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  • Narrator: There are 200 eggs in every batch

  • of this famous Indian street food.

  • Chef Mohammad Nasir can make up to 10 batches per day.

  • That's 2,000 eggs.

  • Egg bhurji is India's take on spicy scrambled eggs.

  • It's a specialty of the Indian state of Maharashtra.

  • We visited Pav Bhaji and Bhurji Center in Mumbai

  • to find out how this dish is made

  • and see just what it takes to make such big batches.

  • It begins by finely dicing tomatoes, onions, and cilantro.

  • For a daily portion of egg bhurji,

  • this stall uses and chops

  • approximately 88 to 110 pounds of tomatoes,

  • 66 to 88 pounds of onions,

  • and 10 to 15 bunches of cilantro.

  • Next, oil is added to a tava, or griddle,

  • followed by a mountain of chopped onions,

  • which are fried for a few minutes

  • before green chilies and tomatoes are added.

  • Narrator: Next, a medley of spices is added.

  • The vegetables are cooked and smashed using a masher

  • until the tomatoes and onions melt

  • and form a thick emulsion of all the flavors.

  • Once the tomato-onion emulsion is nearly cooked through,

  • each egg is slowly cracked by hand in the center

  • and added onto the heat.

  • The eggs are scrambled with a spatula,

  • and the outer layer of the tomato-onion emulsion

  • is slowly incorporated.

  • Next, the fully cooked egg bhurji

  • is pushed to the perimeter.

  • In the center of the tava, butter is melted,

  • followed by finely chopped green chilies

  • and large spoonfuls of multiple spices.

  • This process is called tadka,

  • a common Indian cooking technique

  • that allows for the tempering of whole or ground spices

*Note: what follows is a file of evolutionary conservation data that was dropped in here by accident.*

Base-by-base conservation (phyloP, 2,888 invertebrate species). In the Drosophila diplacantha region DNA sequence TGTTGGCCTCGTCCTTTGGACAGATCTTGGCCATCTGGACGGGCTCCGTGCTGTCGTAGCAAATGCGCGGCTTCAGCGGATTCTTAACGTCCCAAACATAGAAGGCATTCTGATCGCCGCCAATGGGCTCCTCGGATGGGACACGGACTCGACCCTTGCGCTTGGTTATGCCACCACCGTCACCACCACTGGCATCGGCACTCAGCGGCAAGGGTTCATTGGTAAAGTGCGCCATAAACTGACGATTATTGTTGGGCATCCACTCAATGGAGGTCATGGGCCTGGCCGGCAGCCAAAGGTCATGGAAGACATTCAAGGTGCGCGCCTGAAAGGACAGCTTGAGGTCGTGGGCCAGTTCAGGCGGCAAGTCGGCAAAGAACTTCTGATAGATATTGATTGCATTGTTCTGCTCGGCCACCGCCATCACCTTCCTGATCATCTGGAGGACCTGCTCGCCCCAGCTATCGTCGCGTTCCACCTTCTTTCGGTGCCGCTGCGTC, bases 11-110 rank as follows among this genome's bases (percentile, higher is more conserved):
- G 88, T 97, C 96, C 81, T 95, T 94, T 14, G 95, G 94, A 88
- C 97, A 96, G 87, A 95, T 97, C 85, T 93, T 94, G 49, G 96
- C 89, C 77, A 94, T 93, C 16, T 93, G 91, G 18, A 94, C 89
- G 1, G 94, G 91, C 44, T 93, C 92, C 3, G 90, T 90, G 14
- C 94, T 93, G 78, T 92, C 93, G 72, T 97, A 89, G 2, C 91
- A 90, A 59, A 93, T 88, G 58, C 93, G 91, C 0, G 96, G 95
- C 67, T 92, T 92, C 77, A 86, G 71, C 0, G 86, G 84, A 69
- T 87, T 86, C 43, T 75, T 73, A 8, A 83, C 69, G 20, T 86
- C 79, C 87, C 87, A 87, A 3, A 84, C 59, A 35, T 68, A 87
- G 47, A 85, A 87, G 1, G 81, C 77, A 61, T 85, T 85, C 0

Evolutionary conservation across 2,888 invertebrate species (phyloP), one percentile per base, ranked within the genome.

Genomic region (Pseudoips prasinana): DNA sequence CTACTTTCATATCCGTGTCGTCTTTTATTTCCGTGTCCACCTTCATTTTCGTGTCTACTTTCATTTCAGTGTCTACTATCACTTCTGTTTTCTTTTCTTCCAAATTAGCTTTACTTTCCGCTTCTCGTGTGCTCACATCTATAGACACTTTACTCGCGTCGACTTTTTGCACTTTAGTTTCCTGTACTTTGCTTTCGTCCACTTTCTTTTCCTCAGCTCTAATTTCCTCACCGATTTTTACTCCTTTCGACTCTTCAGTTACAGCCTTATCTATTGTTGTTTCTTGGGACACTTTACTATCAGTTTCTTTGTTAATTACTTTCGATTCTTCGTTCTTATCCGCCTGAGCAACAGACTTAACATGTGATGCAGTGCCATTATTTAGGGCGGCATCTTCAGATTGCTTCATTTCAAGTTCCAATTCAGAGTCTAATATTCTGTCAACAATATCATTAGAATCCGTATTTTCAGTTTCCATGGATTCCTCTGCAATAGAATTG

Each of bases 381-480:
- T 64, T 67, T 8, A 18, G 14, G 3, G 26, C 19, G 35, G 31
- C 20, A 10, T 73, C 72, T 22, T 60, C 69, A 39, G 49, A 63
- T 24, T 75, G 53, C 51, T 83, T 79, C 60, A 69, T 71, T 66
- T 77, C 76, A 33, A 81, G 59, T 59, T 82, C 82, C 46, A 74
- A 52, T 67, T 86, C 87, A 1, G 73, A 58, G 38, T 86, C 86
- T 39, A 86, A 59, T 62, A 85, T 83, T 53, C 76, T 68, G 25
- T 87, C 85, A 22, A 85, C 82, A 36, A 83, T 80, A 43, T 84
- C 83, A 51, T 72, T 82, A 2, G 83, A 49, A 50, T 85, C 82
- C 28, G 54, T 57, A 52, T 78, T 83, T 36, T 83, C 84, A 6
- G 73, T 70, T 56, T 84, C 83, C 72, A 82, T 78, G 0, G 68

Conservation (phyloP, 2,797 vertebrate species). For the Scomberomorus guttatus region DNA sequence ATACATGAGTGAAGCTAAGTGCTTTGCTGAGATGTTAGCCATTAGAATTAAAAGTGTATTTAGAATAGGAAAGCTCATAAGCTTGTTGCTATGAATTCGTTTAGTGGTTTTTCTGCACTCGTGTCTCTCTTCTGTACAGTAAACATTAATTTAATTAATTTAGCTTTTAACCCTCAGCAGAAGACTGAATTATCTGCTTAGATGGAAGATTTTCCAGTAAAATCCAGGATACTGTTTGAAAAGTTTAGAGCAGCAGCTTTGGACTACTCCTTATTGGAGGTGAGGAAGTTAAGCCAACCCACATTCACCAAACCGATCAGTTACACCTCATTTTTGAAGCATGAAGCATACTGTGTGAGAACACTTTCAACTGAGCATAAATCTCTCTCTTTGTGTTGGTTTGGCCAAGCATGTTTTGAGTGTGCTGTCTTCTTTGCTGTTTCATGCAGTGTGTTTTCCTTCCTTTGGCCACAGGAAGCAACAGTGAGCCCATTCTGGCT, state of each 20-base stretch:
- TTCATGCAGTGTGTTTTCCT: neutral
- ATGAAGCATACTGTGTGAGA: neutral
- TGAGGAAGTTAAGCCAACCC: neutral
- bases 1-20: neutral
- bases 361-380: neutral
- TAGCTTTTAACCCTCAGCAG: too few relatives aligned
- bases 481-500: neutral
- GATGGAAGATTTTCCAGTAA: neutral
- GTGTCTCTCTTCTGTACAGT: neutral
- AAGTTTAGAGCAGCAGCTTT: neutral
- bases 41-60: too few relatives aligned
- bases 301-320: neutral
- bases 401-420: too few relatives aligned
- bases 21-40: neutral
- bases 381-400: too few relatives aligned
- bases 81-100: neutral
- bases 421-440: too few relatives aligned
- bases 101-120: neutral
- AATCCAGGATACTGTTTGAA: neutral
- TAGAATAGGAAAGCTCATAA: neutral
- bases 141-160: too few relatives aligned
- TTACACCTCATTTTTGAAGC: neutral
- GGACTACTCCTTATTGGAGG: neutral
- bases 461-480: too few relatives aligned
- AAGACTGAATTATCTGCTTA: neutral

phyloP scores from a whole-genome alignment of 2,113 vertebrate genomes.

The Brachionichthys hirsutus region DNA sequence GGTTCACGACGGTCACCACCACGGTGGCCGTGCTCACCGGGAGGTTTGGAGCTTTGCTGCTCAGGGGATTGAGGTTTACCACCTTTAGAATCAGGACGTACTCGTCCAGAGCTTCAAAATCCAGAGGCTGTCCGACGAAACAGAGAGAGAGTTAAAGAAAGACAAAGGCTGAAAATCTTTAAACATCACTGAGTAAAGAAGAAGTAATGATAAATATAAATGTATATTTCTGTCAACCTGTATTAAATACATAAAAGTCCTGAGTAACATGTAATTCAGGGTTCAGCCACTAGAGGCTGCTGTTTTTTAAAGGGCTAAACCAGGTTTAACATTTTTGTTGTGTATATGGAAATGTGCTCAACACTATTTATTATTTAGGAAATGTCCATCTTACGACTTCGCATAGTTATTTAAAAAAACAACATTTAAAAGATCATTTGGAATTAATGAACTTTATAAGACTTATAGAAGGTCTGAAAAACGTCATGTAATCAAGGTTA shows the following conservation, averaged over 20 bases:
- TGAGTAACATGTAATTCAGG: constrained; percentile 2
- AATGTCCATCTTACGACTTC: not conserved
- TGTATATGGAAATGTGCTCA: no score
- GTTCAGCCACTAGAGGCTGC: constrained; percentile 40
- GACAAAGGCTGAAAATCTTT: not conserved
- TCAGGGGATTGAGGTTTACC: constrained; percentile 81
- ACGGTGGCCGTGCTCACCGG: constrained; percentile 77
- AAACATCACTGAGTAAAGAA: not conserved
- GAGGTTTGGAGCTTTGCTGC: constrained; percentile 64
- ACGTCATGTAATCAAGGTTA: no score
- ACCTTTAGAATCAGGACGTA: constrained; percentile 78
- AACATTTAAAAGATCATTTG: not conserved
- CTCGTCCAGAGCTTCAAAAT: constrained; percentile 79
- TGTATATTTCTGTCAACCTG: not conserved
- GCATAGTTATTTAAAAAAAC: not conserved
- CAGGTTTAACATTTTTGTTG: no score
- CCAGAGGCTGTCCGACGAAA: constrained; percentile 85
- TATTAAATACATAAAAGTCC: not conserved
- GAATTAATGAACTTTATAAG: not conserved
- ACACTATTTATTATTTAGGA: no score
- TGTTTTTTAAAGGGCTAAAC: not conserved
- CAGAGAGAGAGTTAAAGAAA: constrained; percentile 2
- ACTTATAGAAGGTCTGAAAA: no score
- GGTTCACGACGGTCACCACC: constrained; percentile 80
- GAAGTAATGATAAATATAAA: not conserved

• in oil, butter, or ghee.

  • This process enhances the flavor and aroma

  • and creates a richly spiced dish.

  • The final dish is garnished with cilantro

  • and portioned into plates for each customer to enjoy.

  • It is served with a buttered, toasted piece of pav

  • and an onion-tomato salad.

  • If the spice is too much to handle,

  • you can request a side of yogurt.

  • Unlike scrambled eggs,

  • egg bhurji isn't limited to breakfast.

  • It can be eaten throughout the day.

  • In fact, this stall attracts its largest crowds

  • between 10 p.m. and 3 a.m.

  • Narrator: A single batch with 200 eggs

  • takes three hours to make, from chopping the vegetables,

  • cracking all the eggs, and frying

  • to serving the final dish.

  • A single batch is sold within one hour,

  • feeding 60 to 70 people.

  • Mohammad Nasir is an expert at making the dish.

  • His street stall is now famous in Mumbai.

  • Pav Bhaji and Bhurji Center

  • has been attracting crowds for over 10 years.

  • About 500 people visit a day

  • to watch vendors make this high-volume dish.

Narrator: There are 200 eggs in every batch

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B1 dish egg mumbai stall scrambled cilantro

Mumbai’s Biggest Street-Food Dish Uses 200 Eggs | Big Batches

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    林宜悉 posted on 2022/04/05
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